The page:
The answer is as complex as it is simple. If we accept and are comfortable with the present outcomes of our healthcare systems, having now experienced the consequences of COVID-19, then let us simply continue on the course we have been on. But if the outcome of COVID-19 has been a dramatic wake-up call, then meaningful and measurable change in healthcare is non-negotiable. But how do these required changes get developed, implemented and, most importantly, get accepted?
Successful change has always had a few key components.
The first is change to what? If where we are is not acceptable, then what is? To answer this critical question, one needs a vision. This vision, or desired state, effectively communicates where we need to be and why. The “where”, for healthcare systems, is to constantly deliver meaningful, measurable and timely value to the community of stakeholders – providers, payers and especially patients/consumers. The “why” is based on the delivered outcomes of our present healthcare system. Have we, for example, delivered the desired outcomes of value-based healthcare (VBHc) that will achieve the vision of the Quadruple AIM (Bodenheimer and Sinsky 2014)? Have we delivered the desired outcomes of a consumer/patient-centric system? If not, might that not be the desired vision for tomorrow’s healthcare system?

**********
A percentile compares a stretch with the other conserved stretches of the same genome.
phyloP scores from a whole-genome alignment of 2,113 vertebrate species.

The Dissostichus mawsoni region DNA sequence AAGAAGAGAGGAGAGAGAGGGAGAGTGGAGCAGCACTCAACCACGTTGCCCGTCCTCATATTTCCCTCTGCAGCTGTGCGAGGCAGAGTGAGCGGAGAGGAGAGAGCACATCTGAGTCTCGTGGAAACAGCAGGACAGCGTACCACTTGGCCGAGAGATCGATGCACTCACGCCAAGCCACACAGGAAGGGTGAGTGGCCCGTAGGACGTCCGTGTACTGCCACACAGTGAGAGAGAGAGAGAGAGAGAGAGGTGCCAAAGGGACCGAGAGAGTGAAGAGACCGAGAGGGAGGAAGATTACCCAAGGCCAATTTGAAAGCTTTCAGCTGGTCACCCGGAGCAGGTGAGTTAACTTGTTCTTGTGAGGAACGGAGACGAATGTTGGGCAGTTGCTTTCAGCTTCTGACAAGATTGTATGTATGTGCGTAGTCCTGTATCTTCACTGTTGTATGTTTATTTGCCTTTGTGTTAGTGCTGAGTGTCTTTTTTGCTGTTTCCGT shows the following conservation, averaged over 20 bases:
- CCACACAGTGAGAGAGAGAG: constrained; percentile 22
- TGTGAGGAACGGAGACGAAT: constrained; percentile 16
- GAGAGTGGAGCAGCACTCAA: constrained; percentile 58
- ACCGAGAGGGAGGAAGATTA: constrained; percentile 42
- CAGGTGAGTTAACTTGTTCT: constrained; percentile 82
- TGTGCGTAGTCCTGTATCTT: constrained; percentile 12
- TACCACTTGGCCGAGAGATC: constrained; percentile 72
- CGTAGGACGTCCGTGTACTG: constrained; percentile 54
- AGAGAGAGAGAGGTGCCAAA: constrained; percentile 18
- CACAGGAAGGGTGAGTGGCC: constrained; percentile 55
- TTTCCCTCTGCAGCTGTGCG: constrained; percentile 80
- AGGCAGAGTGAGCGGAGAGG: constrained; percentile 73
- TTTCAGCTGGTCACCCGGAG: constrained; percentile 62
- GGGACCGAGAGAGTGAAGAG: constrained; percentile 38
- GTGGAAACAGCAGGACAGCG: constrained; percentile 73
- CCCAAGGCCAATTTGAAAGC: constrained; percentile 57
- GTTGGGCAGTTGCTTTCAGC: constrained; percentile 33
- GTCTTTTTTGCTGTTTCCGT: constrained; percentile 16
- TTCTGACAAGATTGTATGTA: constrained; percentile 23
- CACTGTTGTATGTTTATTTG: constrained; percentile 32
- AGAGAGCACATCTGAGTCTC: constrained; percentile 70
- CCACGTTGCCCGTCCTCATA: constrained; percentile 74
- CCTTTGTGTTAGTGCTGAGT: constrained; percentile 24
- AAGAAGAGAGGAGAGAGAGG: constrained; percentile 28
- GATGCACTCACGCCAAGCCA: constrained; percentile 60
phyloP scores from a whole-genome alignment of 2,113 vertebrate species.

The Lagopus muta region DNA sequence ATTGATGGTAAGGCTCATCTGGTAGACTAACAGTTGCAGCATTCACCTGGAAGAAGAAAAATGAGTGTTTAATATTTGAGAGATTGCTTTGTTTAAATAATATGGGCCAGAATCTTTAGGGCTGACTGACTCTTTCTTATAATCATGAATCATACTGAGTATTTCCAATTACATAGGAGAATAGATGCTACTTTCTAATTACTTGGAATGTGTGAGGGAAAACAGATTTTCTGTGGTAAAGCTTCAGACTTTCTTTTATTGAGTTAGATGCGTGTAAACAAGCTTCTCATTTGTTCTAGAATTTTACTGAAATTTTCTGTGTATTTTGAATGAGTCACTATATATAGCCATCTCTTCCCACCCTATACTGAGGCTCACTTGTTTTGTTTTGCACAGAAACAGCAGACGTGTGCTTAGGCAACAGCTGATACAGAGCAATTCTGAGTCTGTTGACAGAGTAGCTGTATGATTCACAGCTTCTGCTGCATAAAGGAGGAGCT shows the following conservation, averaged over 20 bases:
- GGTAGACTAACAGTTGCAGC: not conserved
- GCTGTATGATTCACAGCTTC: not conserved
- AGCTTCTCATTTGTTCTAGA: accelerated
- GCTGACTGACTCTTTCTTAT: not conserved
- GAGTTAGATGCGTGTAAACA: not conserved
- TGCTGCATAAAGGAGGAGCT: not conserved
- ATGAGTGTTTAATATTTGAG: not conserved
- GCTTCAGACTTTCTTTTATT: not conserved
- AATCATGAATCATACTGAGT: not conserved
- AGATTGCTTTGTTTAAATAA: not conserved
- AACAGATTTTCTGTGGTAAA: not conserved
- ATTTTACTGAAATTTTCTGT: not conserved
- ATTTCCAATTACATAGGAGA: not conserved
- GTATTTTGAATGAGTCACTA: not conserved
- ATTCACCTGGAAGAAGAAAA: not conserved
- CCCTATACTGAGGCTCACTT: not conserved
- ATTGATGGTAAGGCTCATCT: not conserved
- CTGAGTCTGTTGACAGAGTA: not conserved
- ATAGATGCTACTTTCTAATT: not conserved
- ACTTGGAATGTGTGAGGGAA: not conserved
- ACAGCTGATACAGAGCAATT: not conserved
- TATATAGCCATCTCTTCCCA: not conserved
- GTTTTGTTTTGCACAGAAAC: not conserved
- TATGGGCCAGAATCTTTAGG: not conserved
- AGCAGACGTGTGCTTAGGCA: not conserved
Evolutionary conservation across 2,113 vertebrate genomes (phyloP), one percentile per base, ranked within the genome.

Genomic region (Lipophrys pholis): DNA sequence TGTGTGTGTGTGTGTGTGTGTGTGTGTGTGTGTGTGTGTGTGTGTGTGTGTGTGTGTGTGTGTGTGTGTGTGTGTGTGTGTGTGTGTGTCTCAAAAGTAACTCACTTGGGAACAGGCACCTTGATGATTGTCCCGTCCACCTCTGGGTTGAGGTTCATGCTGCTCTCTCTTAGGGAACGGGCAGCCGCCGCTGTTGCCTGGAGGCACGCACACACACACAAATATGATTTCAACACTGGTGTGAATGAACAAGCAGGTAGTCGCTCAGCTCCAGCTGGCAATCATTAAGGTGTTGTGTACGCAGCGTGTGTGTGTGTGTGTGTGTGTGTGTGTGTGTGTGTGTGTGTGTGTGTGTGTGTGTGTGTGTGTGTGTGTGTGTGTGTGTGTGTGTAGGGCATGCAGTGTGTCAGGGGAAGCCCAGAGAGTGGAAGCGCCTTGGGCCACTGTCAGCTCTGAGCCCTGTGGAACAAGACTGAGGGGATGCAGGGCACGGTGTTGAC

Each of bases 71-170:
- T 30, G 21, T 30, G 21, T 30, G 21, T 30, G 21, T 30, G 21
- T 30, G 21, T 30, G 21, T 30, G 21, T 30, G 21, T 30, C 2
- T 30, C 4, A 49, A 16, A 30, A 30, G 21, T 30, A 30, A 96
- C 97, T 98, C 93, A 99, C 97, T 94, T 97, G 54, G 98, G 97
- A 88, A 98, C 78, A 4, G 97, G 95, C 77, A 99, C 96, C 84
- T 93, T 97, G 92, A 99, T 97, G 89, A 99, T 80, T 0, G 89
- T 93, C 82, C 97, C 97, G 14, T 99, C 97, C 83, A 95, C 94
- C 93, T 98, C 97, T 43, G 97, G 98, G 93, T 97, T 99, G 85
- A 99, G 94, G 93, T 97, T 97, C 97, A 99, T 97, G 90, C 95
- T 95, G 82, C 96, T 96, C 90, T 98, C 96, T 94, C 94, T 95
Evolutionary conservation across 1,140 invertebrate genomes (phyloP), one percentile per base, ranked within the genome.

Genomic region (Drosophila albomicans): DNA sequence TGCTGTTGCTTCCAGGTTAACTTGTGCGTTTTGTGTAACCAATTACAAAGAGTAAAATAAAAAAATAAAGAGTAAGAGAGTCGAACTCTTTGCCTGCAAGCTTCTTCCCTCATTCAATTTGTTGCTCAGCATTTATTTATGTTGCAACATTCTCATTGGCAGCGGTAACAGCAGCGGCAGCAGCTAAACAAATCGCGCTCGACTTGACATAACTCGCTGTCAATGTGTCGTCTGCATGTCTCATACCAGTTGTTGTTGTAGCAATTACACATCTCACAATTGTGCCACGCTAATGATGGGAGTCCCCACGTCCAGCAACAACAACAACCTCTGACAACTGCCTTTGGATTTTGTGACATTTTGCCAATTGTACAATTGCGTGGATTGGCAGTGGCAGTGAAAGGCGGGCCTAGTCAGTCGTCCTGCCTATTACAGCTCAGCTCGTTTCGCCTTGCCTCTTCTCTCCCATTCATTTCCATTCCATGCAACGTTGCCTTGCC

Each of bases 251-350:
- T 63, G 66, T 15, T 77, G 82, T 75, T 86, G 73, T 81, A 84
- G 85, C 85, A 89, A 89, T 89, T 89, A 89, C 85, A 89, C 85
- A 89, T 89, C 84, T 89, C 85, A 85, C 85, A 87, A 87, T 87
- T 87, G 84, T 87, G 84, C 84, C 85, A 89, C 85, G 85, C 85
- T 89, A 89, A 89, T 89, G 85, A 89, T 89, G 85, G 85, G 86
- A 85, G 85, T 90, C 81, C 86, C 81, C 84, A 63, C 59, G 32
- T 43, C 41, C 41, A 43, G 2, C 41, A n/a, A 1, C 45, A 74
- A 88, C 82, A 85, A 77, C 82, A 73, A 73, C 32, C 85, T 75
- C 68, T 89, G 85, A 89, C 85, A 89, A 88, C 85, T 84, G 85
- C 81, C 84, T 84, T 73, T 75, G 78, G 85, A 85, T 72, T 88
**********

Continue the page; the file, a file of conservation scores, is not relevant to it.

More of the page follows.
The next success factor is the leadership for change. Change for those impacted is sometimes a difficult process to understand and adapt to. With the past, present and future stresses of COVID-19 on individuals, we need to hold leadership responsible for, and accountable to, a more proactive person-centric approach to change. True leadership understands that change will never occur without the committed involvement of people. Change under normal conditions is difficult enough. Change in a post COVID-19 world will be even more challenging. Focus, transparency, collaboration, integrity and passion will be the required tenets of leadership. And the required leadership must be found at all levels of an organization for change to occur. Anything less is irresponsible and not the leadership tomorrow’s healthcare system requires.